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Zhang Daqian Outsells Picasso

Zhang Daqian (Chang Dai-chien), is one of China’s most famous painters, and also considered one of the world’s master forgers for his work copying classic paintings. In a sign of the power of the Chinese art market,...

A Battle to Become Art Capital of China

With Beijing’s National Art Museum of China (Namoc) planning to open a new building in Olympic park displaying its contemporary collection in 2017, and Hong Kong’s M+ museum slated to open the same year, The New York...

Hong Kong Clings to Separate Identity

Tensions between Hong Kong and the mainland have fluctuated, but with the recent proposed education curriculum change and other signs of hostility, relations with the mainland seem to be under more stress in recent months. As...

Almost Half of Chinese Auction Bids Unpaid

China is now the world’s largest art market. Yet, despite rules that full payment must be received within six months, many large bids made in China’s art auction houses last year remained unpaid when this time limit...

China Overtakes Britain in Art Market: Report

In yet another indication of the emerging clout of China’s wealthy class, the Chinese art and antique market has overtaken that of Britain to become the second largest in the world: “The Global Art Market in 2010:...

Chinese Art Prices Show Signs of Stabilizing

From New York Times: In May 2007, “The Sisters (Grand Family No. 7),” an oil painting by Zhang Xiaogang, sold for $1.16 million at Christie’s New York. Last month, it went under the hammer there again — this time for $722,500....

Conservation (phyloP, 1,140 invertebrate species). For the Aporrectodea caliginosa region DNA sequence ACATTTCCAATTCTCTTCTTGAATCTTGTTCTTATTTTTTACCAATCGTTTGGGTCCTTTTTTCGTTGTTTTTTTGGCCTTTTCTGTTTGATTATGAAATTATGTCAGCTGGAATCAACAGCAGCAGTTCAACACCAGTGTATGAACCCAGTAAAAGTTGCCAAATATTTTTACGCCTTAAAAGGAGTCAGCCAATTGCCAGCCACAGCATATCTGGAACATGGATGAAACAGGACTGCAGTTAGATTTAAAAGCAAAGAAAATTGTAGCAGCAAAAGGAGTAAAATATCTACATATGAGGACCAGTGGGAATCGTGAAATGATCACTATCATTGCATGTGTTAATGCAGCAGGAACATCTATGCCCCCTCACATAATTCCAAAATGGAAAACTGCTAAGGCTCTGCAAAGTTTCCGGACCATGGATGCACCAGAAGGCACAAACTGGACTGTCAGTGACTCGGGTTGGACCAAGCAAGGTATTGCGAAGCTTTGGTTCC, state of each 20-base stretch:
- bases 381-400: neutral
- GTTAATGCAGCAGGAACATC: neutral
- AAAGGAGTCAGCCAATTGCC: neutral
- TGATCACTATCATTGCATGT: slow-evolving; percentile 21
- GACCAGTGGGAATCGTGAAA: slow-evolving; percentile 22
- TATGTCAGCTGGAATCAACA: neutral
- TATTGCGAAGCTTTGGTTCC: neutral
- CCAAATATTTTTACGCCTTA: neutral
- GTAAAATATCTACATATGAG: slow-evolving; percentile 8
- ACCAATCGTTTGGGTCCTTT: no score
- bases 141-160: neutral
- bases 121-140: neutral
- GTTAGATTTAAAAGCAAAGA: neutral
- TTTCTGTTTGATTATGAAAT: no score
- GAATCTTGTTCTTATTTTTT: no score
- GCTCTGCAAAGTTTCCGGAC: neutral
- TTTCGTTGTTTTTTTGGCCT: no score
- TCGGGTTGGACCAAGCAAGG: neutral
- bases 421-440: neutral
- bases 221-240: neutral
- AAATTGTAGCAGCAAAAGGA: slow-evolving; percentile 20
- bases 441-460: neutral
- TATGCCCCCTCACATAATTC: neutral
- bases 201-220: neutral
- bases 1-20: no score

The Subtle Power of Zao Wou-Ki

The New York Times profiles artist Zao Wou-ki (Zhao Wuji 赵无极), in advance of two events in Hong Kong highlighting his work, an auction at Christie’s and an exhibit at Alisan Fine Arts: Even as the bubble in prices for...

Chinese Art: Tricks Of The Trade

Forbes takes a look at the collapse of the Chinese art market: Many saw this collapse coming. They should have seen the same thing coming in Chinese real estate and stocks (See “Shanghaied”), because each market...

As Chinese Art Market Crashes, Many Artists Applaud

The Christian Science Monitor reports on the rise and fall of the Chinese art market: The fastest-growing sector of a feverish international art market saw prices leap by multiples of ten or more. No longer. The global recession...

Sky-High Chinese Art Market Comes Back To Earth

The recession has deeply affected Chinese art market, causing a shrinkage of fifty percent. Galleries in Beijing also suffered from the dismal economy, via NPR.org: How much difference half a year makes. Last year, 11 of the...

China’s Art Market: Cold or Maybe Hibernating?

The Chinese contemporary art market, which so recently was enjoying skyrocketing prices and acclaim around the world, is now suffering as the global economic crisis hits personal pocketbooks. A New York Times article begins by...

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